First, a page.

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Wednesday, 23 November 1960

Mr DALY (Grayndler) -I join with other honorable members on this side of the Parliament in protesting- at the postponement of general business". I suppose that no government in our time has treated the Opposition of this Parliament with more contempt than has the present Administration. Last night we had the spectacle of the Treasurer (Mr. Harold Holt) giving us a lecture on the sitting qf the parliament. But he is in this place for only one-quarter of the time. In the early part of the. session when these matters could have been deliberated he did not bother even to remain in Australia. The Government has told us that we must postpone general business - on which members on both sides of the

House wish to speak - so that before rushing into recess we can without adequate discussion give effect to legislation, some of which is most objectionable to the Australian people. It is time that a most emphatic protest was registered by honorable members on this side of the Parliament.

I, with other honorable members, believe that we are entitled to discuss general business, which, in our view, is just as important as the legislation that the Government is introducing. There can be no reason for the constant postponement of general business. In days gone by the Government has sought to postpone Grievance Day, and only after continuous protests from the Opposition have we been given even a limited opportunity to discuss various matters.

The Government's handling of the legislation which is now before us indicates its absolute contempt for the right of free speech. The Opposition receives no justice; it has no rights. Measures are gagged and we are not allowed to debate fully important legislation which will have farreaching effects in this country. I should like the Treasurer to give us some explanation for his proposal to postpone general business day. What are the Government's reasons for its action?

I dp pot expect back-benchers on the Government side to tell us because they are dumb. They do as they are told. They do not see legislation before it is introduced and they do not seem to care, but we on this side of the chamber want to know what is going on. We want the Treasurer to tell us the reasons behind his proposal. He has a zigzag mentality, as honorable members will have noticed by his economic policy. What he. puts forward to-day may be altered to-morrow. All these factors should be taken into consideration.

I represent about 40,000. electors and I demand the, right, to. be heard in this Parliament when important matters are introduced. I should like to hear discussed the motions which have been listed by the honorable member for Barton and the. honorable member, for New England, but more importantly I should like to hear discussed the resolution of the Leader of the. Opposition (Mr. Calwell) relating to the report of the Constitutional Review Committee. I cannot help but think - I am confirmed in this view by the Government's plan to postpone general business to-morrow - that the Government is seeking to avoid discussion of the motions which are on the notice-paper, particularly that in relation to the report of the Constitutional Review Committee which was brought down some time ago. These matters require explanation.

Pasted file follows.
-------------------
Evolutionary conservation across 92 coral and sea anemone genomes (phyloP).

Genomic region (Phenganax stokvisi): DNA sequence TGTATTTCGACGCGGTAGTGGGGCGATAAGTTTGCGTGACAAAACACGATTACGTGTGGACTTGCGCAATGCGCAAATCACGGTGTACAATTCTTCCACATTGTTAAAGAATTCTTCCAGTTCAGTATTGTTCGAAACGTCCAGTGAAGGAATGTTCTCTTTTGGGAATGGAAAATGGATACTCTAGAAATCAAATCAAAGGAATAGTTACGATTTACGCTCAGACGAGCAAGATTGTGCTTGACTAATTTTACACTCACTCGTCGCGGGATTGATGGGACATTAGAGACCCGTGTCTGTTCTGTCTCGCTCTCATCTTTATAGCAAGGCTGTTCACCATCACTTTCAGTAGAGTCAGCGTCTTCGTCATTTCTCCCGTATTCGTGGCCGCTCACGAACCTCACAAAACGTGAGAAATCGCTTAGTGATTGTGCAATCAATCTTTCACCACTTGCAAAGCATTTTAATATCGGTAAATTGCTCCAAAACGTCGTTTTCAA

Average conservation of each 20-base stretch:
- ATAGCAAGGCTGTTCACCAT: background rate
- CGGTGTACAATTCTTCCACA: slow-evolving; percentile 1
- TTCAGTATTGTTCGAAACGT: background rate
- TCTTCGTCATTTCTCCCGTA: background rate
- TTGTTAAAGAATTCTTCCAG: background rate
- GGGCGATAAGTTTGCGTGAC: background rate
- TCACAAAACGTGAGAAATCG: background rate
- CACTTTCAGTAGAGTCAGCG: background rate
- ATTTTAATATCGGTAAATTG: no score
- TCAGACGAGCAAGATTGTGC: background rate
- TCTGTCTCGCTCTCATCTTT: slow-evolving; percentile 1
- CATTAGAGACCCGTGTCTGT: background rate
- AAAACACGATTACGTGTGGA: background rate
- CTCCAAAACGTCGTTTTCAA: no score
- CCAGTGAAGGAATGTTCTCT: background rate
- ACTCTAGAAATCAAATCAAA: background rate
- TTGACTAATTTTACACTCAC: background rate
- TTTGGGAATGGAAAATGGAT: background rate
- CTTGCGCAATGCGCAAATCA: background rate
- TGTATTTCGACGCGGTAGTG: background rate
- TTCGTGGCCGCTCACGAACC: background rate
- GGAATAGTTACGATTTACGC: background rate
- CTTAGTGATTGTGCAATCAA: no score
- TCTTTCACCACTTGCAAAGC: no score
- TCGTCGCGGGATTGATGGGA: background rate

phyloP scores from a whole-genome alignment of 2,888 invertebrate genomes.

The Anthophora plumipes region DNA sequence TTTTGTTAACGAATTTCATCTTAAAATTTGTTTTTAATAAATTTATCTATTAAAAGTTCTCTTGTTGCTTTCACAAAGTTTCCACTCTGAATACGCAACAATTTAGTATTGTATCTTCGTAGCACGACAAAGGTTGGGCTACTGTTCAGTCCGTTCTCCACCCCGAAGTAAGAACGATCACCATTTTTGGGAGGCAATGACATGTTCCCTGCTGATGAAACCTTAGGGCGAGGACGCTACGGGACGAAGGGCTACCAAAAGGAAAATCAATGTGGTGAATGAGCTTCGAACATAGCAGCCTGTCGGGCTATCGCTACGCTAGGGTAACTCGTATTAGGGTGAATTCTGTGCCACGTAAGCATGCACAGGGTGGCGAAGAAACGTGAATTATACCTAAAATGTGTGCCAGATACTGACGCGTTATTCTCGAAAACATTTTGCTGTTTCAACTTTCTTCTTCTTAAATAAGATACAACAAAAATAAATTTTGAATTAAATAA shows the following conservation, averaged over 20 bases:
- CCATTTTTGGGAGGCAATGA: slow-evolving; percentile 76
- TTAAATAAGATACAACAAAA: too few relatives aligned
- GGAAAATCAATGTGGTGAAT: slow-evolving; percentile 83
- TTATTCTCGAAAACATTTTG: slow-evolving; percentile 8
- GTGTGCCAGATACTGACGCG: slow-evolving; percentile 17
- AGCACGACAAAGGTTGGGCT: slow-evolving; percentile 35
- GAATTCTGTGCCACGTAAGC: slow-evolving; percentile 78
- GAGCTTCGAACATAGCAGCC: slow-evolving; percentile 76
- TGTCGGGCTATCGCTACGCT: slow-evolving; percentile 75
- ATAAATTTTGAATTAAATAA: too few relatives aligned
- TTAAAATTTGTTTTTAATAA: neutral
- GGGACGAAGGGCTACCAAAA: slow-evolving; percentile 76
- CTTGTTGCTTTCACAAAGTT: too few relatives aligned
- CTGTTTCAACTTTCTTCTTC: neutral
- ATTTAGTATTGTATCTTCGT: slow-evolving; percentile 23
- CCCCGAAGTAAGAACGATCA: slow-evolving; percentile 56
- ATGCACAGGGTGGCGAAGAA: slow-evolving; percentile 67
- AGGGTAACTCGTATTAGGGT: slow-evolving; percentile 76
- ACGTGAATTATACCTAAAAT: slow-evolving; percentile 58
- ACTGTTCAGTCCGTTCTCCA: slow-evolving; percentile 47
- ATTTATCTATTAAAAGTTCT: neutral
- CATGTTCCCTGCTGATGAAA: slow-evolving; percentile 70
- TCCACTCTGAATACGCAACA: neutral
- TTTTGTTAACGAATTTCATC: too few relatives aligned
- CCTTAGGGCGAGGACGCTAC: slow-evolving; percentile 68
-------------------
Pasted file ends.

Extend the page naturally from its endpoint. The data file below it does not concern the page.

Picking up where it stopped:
I, with other members on this side of the Parliament, object to this suppression of free speech. Our right to discuss important matters has been taken from us. We are rushing into recess with a flood of bills being introduced in the last days of the session that could have been introduced in the earlier stages. Why could the Government not have brought down earlier in the session the legislation dealing with electoral reform? So that we can go into recess, not only are we being called upon to give up our right to discuss general business, but also we are being denied the right to speak fully on important legislation. The Government is seeking, by every means possible, to prevent discussion, first of all of the Crimes Bill and then of other legislation which it knows to be unpopular.

I join with the Leader of the Opposition and other honorable members on this side of the Parliament in registering a protest at the contempt which is being shown to us and to the people that we represent, by this Government which is power-drunk, incompetent and, as is apparent to us all, has lost the confidence of the Australian people.

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